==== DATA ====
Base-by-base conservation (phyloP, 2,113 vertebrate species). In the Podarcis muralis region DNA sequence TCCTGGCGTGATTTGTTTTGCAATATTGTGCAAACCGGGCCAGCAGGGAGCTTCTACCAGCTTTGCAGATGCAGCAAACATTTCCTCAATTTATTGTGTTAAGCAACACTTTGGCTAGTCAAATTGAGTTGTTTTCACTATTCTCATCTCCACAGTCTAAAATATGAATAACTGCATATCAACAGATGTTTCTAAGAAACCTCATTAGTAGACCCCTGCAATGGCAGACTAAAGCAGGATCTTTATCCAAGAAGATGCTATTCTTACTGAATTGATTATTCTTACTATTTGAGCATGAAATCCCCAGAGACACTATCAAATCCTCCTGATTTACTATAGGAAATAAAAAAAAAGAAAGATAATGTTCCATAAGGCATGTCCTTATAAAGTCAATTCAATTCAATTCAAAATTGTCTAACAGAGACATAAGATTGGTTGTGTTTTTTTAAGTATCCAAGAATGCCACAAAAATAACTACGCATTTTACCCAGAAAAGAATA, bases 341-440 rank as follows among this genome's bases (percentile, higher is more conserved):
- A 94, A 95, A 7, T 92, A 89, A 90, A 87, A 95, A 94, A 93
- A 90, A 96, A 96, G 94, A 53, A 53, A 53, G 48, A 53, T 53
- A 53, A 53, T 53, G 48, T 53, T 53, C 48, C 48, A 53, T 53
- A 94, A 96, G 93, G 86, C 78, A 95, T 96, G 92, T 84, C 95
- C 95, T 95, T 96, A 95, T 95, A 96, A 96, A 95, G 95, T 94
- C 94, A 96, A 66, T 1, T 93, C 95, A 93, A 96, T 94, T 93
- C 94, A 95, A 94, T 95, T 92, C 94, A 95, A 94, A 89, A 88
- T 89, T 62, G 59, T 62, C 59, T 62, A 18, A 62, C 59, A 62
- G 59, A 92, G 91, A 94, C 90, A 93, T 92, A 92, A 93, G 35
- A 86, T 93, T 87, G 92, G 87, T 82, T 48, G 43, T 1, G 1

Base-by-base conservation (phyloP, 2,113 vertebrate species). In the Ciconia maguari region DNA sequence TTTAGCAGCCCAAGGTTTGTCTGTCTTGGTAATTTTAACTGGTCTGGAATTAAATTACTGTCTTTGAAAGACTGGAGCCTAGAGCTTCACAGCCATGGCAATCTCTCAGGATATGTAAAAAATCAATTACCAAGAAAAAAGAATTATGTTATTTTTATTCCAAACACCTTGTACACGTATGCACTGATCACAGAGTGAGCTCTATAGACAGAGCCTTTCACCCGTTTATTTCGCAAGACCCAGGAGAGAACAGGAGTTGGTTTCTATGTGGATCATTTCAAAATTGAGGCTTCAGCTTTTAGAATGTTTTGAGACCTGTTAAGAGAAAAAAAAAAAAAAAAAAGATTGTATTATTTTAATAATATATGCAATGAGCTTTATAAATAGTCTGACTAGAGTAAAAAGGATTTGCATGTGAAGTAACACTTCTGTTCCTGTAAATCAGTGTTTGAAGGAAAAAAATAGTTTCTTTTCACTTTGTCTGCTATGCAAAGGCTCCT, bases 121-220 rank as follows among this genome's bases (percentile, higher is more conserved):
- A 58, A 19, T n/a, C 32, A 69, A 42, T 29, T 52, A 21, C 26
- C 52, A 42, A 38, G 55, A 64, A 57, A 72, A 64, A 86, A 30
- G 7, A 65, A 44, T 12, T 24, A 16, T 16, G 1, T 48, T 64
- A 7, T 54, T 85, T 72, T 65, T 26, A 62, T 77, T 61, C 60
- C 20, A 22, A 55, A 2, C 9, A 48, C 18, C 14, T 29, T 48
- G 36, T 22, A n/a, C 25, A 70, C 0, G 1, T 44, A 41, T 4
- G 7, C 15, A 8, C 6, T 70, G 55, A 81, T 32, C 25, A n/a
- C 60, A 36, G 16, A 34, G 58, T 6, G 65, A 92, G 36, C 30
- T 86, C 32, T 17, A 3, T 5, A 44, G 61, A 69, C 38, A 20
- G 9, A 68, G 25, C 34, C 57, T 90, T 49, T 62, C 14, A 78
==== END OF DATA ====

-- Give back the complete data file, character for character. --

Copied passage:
Base-by-base conservation (phyloP, 2,113 vertebrate species). In the Podarcis muralis region DNA sequence TCCTGGCGTGATTTGTTTTGCAATATTGTGCAAACCGGGCCAGCAGGGAGCTTCTACCAGCTTTGCAGATGCAGCAAACATTTCCTCAATTTATTGTGTTAAGCAACACTTTGGCTAGTCAAATTGAGTTGTTTTCACTATTCTCATCTCCACAGTCTAAAATATGAATAACTGCATATCAACAGATGTTTCTAAGAAACCTCATTAGTAGACCCCTGCAATGGCAGACTAAAGCAGGATCTTTATCCAAGAAGATGCTATTCTTACTGAATTGATTATTCTTACTATTTGAGCATGAAATCCCCAGAGACACTATCAAATCCTCCTGATTTACTATAGGAAATAAAAAAAAAGAAAGATAATGTTCCATAAGGCATGTCCTTATAAAGTCAATTCAATTCAATTCAAAATTGTCTAACAGAGACATAAGATTGGTTGTGTTTTTTTAAGTATCCAAGAATGCCACAAAAATAACTACGCATTTTACCCAGAAAAGAATA, bases 341-440 rank as follows among this genome's bases (percentile, higher is more conserved):
- A 94, A 95, A 7, T 92, A 89, A 90, A 87, A 95, A 94, A 93
- A 90, A 96, A 96, G 94, A 53, A 53, A 53, G 48, A 53, T 53
- A 53, A 53, T 53, G 48, T 53, T 53, C 48, C 48, A 53, T 53
- A 94, A 96, G 93, G 86, C 78, A 95, T 96, G 92, T 84, C 95
- C 95, T 95, T 96, A 95, T 95, A 96, A 96, A 95, G 95, T 94
- C 94, A 96, A 66, T 1, T 93, C 95, A 93, A 96, T 94, T 93
- C 94, A 95, A 94, T 95, T 92, C 94, A 95, A 94, A 89, A 88
- T 89, T 62, G 59, T 62, C 59, T 62, A 18, A 62, C 59, A 62
- G 59, A 92, G 91, A 94, C 90, A 93, T 92, A 92, A 93, G 35
- A 86, T 93, T 87, G 92, G 87, T 82, T 48, G 43, T 1, G 1

Base-by-base conservation (phyloP, 2,113 vertebrate species). In the Ciconia maguari region DNA sequence TTTAGCAGCCCAAGGTTTGTCTGTCTTGGTAATTTTAACTGGTCTGGAATTAAATTACTGTCTTTGAAAGACTGGAGCCTAGAGCTTCACAGCCATGGCAATCTCTCAGGATATGTAAAAAATCAATTACCAAGAAAAAAGAATTATGTTATTTTTATTCCAAACACCTTGTACACGTATGCACTGATCACAGAGTGAGCTCTATAGACAGAGCCTTTCACCCGTTTATTTCGCAAGACCCAGGAGAGAACAGGAGTTGGTTTCTATGTGGATCATTTCAAAATTGAGGCTTCAGCTTTTAGAATGTTTTGAGACCTGTTAAGAGAAAAAAAAAAAAAAAAAAGATTGTATTATTTTAATAATATATGCAATGAGCTTTATAAATAGTCTGACTAGAGTAAAAAGGATTTGCATGTGAAGTAACACTTCTGTTCCTGTAAATCAGTGTTTGAAGGAAAAAAATAGTTTCTTTTCACTTTGTCTGCTATGCAAAGGCTCCT, bases 121-220 rank as follows among this genome's bases (percentile, higher is more conserved):
- A 58, A 19, T n/a, C 32, A 69, A 42, T 29, T 52, A 21, C 26
- C 52, A 42, A 38, G 55, A 64, A 57, A 72, A 64, A 86, A 30
- G 7, A 65, A 44, T 12, T 24, A 16, T 16, G 1, T 48, T 64
- A 7, T 54, T 85, T 72, T 65, T 26, A 62, T 77, T 61, C 60
- C 20, A 22, A 55, A 2, C 9, A 48, C 18, C 14, T 29, T 48
- G 36, T 22, A n/a, C 25, A 70, C 0, G 1, T 44, A 41, T 4
- G 7, C 15, A 8, C 6, T 70, G 55, A 81, T 32, C 25, A n/a
- C 60, A 36, G 16, A 34, G 58, T 6, G 65, A 92, G 36, C 30
- T 86, C 32, T 17, A 3, T 5, A 44, G 61, A 69, C 38, A 20
- G 9, A 68, G 25, C 34, C 57, T 90, T 49, T 62, C 14, A 78